Knowing How to Root Android Device is learning the process of allowing users of the Android operating system to attain privileged control (known as root access) over various Android subsystems. Root access can sometimes be compared to (or it is ) jailbreaking devices caged by manufacturers.
Rooting is often performed to overcoming limitations that carriers and hardware manufacturers put on devices. Thus, rooting gives the permission to replace system applications and settings, run the specialized applications that will require administrator-level permissions, or perform other operations that are otherwise inaccessible to a normal Android user. On some devices, rooting can also perform the complete removal and replacement of the device’s operating system, usually with a more recent release of its current operating system.
Should You Root Android Device?
There are advantages and disadvantages of rooting your Android device which you must know to carry out the Rooting process.
Rooting comes with a lot of powers that you might not be able to handle.
Rooting comes with a lot of disadvantages and advantages, You are the only one to judge if you want to continue rooting your device or not studying the Advantages and Disadvantages.
How to Root Android Device (Advantages)
5 Keys Advantages of Rooting Andriod Device
- Support for different themes, allowing users to change from the color of the battery icon to the boot animation that appears while the device is booting, and more.
- Allows overclocking and underclocking of the CPU and GPU.
- Full application control, including the ability to fully backup, restore, or remove bloatware that comes pre-installed on some phones.
- Custom automated system-level processes through the use of a third-party application.
- Ability to install the software that allows additional levels of control on a rooted device or management of root access.
Root Android Device Disadvantages
- Rooting could go wrong and turn your phone into a useless brick.
- You would void your device warranty.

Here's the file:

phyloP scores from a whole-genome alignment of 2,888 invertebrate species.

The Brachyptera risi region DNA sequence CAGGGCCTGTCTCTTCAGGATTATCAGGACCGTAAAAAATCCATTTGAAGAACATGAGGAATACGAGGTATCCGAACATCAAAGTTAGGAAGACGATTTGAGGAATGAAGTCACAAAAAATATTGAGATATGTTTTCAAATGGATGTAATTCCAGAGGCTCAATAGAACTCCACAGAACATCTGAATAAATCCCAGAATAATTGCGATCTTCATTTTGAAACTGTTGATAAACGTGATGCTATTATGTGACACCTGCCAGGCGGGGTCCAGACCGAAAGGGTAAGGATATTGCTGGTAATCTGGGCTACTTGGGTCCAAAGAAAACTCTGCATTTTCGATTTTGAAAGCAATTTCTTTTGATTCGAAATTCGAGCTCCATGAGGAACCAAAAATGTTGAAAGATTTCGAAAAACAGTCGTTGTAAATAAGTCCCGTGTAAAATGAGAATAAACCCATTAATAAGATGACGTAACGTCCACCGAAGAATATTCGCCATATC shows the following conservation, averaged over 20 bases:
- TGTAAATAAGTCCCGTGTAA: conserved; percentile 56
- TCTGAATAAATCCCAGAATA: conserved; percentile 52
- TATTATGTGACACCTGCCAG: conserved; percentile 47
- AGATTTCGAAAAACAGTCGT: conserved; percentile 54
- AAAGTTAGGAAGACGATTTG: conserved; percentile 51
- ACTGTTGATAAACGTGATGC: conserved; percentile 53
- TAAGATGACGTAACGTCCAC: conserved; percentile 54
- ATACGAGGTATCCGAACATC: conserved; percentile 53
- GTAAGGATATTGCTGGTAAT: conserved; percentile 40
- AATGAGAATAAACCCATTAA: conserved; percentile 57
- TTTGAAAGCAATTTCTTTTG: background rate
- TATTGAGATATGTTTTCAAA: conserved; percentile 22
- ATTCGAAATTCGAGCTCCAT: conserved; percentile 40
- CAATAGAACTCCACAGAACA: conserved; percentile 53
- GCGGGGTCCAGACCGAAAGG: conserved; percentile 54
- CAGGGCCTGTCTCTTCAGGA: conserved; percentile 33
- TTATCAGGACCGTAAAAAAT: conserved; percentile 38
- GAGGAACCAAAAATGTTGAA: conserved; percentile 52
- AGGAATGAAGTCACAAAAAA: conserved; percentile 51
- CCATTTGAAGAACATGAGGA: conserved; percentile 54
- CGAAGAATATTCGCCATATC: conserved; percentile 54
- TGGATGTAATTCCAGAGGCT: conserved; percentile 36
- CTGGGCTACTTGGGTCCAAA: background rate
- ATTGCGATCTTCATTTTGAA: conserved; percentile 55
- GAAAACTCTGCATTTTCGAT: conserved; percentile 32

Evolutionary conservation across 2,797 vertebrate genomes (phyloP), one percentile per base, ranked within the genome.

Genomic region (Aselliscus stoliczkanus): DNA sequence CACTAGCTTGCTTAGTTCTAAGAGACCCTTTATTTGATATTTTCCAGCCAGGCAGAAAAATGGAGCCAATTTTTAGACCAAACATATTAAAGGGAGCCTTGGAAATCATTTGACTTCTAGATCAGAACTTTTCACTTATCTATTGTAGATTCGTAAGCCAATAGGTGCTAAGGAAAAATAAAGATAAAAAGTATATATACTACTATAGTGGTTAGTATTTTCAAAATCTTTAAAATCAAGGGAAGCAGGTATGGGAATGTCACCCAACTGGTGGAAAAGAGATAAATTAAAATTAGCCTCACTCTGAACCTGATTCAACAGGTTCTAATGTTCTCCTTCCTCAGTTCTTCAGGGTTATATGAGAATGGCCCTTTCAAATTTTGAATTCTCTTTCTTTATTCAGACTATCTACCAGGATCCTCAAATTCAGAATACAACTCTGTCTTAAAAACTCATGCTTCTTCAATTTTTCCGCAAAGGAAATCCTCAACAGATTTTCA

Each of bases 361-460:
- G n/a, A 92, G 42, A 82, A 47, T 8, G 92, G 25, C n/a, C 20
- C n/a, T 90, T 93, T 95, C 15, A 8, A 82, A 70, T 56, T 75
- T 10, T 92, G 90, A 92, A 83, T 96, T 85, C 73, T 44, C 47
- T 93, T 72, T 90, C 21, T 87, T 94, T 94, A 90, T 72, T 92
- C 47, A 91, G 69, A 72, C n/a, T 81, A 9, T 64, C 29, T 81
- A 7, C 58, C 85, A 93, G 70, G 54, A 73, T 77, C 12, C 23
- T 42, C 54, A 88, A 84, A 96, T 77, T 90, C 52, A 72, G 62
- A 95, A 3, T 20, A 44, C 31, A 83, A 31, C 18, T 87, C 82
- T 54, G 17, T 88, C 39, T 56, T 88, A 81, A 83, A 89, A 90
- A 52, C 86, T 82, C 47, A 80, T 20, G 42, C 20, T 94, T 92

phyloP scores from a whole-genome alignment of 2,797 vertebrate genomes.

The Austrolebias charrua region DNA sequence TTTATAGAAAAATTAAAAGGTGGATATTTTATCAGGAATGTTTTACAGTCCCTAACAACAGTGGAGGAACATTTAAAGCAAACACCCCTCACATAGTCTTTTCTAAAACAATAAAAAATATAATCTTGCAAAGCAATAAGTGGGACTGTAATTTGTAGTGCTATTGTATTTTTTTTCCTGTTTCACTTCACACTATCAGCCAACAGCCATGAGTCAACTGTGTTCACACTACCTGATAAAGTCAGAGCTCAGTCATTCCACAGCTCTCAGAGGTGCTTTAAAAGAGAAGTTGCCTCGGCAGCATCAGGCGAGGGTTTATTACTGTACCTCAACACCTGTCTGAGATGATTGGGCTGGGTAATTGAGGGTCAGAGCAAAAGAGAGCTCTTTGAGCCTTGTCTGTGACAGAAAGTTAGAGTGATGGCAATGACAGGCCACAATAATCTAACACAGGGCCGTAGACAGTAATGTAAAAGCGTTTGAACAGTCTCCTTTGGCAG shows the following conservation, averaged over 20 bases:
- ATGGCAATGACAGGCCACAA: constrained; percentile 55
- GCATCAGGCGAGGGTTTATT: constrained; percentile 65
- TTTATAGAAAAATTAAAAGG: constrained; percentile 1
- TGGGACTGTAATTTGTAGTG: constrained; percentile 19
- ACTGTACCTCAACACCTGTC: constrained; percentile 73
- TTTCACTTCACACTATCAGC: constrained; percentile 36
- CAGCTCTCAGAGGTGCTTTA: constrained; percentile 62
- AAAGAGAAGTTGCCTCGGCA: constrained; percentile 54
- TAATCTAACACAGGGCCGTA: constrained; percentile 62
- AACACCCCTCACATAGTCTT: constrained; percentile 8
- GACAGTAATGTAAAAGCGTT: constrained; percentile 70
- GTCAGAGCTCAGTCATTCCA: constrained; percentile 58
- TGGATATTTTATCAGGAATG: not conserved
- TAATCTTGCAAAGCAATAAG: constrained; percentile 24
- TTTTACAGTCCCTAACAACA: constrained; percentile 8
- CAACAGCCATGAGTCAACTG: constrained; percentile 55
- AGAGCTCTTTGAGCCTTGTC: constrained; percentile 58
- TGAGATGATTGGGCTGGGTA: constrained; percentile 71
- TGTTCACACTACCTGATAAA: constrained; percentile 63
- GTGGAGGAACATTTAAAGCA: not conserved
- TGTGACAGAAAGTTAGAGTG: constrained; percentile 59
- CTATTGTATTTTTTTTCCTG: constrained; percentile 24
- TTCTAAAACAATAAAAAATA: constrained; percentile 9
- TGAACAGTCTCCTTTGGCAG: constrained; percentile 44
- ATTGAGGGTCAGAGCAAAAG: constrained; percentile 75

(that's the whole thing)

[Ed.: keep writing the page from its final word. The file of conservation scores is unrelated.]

- Your device will be vulnerable to hackers and malware(i.e viruses).
- You will no longer get updates on your device.
- You might lose access to high-security apps.
- Some rooting apps are really malicious.
- Some devices cannot be rooted.
Methods To Root Android Device
Some rooting methods involve the use of a cmd (command prompt) and Android Debug Bridge (also known as ADB).
Some other methods may use existing vulnerabilities in devices, thanks to similarly modeled devices often have a mess of changes, rooting methods for one device when used for a special variant can result in bricking the device.
“Systemless root” is a variant of rooting in which the underlying device filesystem is not modified. Systemless root uses various techniques to gain root access without modifying the system partition of a device. Some root applications may include a “hiding” function, which makes attempts to mask the consequences and results of rooting, often by whitelisting certain applications for the basis or blocking access to affected files.
Systemless rooting has the advantage of not triggering the software-based version of SafetyNet, an Android feature that works by monitoring changes to system files and is used by applications such as Google Pay to detect whether a device has been tampered with as by rooting. However, hardware-backed SafetyNet versions could also be triggered by systemless rooting, also as in unrooted devices shipped without Google Mobile Services (GMS).
The distinction between “soft rooting” through a security vulnerability and “hard-rooting” by flashing a su binary executable varies from exploit to take advantage of, and manufacturer to manufacturer. Soft-rooting requires that a tool be susceptible to privilege escalation, or replacing executable binaries. Hard-rooting is supported by the manufacturer, and it generally only exposed for devices the manufacturer allows. If a phone is often soft-rooted, it’s also inherently susceptible to malware.
Requirements to Root Android Device
- Downloading your Device Firmware from the Manufacturer’s site.
- Downloading and installing Magisk APK on your Device from their official site
- Unlocking your bootloader.
- Installing Custom Recovery on your device.
What is Custom Recovery
In Android, Custom recovery refers to a recovery customized and installed as a bootable partition that has the recovery console installed. A combination of keys will boot your phone to recovery, where the user can find tools to help recover your installation as well as install updates.
After the manufacturers assemble the hardware, they need to ‘flash’ or ‘install’ their stock Android OS and provide some repair/help options for users in case something goes wrong. So all manufacturers build their own stock recovery and put the options which they think their users should use. In this recovery.
What a custom recovery does is, it provides all sorts of options for you to use. These recoveries are not made by smartphone manufacturers. There are so many custom recoveries available for almost all smartphones but the one that is widely used are the CWM recovery (ClockworkMod) and TWRP recovery (Team Win Recovery Project).
List Of Custom Recovery
- Team Win Recovery Project (TWRP).
- Clock Work Mod (CWM).
- OrangeFox Recovery (OFR).
- Pitch Black Recovery(PBR).